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Ultrastruct Pathol. 1994 May-Jun;18(3):333-48.

Microvasculature in brain biopsy specimens from patients with Alzheimer's disease: an immunohistochemical and ultrastructural study.

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  • 1Department of Pathology and Laboratory Medicine, University of California, Los Angeles.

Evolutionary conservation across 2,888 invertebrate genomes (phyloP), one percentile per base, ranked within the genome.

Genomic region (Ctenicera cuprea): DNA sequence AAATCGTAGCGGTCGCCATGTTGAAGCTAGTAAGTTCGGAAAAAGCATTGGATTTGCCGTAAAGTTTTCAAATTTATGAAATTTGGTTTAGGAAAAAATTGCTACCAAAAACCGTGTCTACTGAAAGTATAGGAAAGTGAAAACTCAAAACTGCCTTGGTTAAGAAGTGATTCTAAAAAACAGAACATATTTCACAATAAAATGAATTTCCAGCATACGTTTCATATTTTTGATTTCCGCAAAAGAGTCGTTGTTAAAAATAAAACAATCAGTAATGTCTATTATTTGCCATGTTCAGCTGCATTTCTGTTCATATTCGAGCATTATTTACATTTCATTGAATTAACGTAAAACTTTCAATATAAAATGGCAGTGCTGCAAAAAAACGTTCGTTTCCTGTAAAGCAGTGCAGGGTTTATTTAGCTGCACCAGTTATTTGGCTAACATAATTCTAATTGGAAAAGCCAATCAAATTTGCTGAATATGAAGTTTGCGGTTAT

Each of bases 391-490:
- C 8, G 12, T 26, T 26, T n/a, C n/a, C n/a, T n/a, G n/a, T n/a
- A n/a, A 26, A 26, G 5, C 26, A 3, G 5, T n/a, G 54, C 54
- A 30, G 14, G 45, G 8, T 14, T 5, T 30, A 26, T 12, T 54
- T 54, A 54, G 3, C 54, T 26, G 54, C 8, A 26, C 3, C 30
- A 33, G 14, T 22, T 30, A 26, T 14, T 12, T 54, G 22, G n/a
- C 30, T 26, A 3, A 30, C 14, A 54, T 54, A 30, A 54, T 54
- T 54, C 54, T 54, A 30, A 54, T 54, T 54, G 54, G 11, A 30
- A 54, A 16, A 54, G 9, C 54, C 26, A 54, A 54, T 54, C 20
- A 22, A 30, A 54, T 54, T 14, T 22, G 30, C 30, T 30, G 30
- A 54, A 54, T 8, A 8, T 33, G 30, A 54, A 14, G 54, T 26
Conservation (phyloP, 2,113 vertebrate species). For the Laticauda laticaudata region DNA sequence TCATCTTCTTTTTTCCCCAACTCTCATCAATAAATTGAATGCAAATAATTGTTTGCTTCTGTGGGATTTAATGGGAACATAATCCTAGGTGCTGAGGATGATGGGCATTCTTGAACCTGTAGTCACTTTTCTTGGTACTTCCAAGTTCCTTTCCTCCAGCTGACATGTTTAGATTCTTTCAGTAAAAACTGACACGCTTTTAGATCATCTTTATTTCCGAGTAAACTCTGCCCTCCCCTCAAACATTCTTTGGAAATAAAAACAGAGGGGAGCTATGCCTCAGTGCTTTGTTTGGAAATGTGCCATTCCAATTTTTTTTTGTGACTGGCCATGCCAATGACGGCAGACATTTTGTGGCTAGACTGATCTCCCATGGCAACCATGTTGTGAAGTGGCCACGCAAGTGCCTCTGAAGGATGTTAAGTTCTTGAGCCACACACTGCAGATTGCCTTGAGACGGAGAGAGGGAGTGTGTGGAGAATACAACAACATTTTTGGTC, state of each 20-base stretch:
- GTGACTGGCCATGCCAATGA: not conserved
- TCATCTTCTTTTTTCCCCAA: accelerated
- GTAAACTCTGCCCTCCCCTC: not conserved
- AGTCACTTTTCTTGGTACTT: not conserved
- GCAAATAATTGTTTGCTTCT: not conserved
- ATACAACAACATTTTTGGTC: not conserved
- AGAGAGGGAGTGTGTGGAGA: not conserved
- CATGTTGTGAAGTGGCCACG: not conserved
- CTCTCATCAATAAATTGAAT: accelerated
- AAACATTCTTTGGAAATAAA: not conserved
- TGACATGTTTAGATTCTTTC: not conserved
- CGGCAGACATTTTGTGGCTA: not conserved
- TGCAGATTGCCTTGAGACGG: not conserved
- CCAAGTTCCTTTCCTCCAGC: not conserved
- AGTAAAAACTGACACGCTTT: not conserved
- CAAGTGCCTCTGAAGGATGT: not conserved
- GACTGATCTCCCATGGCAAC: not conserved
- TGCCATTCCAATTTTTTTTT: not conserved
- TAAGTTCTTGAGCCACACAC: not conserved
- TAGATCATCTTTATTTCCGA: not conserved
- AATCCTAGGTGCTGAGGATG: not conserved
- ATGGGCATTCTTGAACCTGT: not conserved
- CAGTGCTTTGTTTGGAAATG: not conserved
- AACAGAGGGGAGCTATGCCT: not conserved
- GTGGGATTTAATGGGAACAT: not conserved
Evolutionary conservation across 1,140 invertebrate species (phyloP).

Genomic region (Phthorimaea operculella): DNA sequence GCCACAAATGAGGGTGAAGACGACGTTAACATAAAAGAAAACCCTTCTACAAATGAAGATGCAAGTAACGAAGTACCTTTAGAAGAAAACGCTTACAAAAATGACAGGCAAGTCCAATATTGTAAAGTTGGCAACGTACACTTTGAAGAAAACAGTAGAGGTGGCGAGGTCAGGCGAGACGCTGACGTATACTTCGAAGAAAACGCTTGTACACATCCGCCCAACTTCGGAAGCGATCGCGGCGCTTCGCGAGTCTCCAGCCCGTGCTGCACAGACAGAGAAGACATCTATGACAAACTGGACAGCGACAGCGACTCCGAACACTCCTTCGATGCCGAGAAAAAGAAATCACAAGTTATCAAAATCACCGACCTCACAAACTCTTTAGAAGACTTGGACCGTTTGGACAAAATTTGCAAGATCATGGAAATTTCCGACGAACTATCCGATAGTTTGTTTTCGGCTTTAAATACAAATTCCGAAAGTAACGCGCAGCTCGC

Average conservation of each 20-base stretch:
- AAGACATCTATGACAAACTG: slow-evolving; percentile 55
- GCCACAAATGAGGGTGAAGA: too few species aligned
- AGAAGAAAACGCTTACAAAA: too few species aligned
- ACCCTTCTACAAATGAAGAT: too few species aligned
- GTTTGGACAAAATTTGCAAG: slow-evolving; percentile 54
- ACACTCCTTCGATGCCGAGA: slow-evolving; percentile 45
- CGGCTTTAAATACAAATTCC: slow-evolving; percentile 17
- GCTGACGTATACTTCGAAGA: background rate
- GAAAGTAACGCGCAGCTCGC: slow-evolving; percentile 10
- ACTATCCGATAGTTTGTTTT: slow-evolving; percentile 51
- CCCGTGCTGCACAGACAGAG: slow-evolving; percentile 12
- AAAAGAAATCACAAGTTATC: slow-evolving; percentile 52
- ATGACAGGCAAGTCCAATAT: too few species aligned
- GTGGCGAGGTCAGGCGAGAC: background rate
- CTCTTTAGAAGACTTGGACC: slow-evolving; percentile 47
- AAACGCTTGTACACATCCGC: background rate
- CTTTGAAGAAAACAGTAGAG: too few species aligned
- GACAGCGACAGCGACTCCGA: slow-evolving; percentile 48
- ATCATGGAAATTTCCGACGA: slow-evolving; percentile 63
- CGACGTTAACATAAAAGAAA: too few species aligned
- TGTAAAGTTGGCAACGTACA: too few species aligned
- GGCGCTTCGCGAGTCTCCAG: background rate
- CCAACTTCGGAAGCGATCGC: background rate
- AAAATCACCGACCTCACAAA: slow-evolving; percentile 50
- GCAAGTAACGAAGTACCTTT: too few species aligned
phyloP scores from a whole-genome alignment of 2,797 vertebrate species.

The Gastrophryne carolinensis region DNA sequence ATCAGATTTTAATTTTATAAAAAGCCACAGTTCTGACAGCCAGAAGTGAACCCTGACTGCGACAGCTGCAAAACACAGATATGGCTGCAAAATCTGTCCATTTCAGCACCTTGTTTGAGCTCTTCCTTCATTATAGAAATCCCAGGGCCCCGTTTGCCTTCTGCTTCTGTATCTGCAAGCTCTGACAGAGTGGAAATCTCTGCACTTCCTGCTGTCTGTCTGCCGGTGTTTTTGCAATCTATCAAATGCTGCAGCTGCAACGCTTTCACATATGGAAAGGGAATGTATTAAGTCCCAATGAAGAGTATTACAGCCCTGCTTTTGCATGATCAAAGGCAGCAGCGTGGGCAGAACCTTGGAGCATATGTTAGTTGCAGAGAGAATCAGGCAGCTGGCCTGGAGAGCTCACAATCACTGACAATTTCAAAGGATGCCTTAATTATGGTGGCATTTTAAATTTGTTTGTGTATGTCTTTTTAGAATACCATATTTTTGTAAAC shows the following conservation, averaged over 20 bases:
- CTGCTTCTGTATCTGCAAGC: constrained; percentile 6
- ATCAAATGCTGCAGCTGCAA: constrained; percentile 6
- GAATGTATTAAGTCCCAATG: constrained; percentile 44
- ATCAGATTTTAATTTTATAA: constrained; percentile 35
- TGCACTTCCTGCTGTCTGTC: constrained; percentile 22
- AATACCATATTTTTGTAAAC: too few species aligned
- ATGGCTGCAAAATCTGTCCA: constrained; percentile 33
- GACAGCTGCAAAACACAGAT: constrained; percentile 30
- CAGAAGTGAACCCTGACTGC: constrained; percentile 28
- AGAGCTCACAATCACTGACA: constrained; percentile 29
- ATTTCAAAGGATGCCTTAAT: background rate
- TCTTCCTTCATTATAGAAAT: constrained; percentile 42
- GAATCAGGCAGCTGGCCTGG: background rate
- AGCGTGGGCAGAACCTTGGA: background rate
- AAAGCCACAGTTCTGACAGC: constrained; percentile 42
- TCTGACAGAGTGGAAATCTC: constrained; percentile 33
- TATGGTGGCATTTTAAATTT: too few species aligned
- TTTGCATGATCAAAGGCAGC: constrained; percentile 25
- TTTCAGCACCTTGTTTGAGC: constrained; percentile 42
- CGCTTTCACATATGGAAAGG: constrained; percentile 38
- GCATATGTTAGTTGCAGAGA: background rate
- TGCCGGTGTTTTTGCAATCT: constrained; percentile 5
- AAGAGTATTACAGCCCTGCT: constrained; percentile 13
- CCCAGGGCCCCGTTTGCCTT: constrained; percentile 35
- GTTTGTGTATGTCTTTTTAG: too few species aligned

Brain biopsy specimens from five patients with Alzheimer's disease obtained in the course of a trial of intracerebroventricular bethanechol were studied by immunohistochemical (antibody to A4 peptide) and ultrastructural techniques, with particular emphasis on the microvessels. In some cases, numbers of A4-immunoreactive lesions (senile plaques) correlated well with numbers of plaques demonstrable by silver stains. Prominent A4-immunoreactive amyloid angiopathy was seen in one patient. The patient with severe cerebral amyloid angiopathy (CAA) showed extensive arteriolar deposition of amyloid filaments with apparent destruction of the media but remarkably intact endothelium. A cell of origin for amyloid filaments was not apparent, although close proximity to smooth muscle cell remnants in the arteriolar media suggested this as one possible cell of origin. Frequent vessels showed medial or adventitial collagen deposition, even when the amount of amyloid was minimal or negligible. Thus relatively severe CAA can exist in the absence of overt endothelial injury, although related studies on this tissue indicate definite abnormalities of the blood-brain barrier. Conversely, destruction of smooth muscle cells and collagen deposition in vessel walls may be the cellular correlates of arteriolar weakening that can lead to CAA-related brain hemorrhage.

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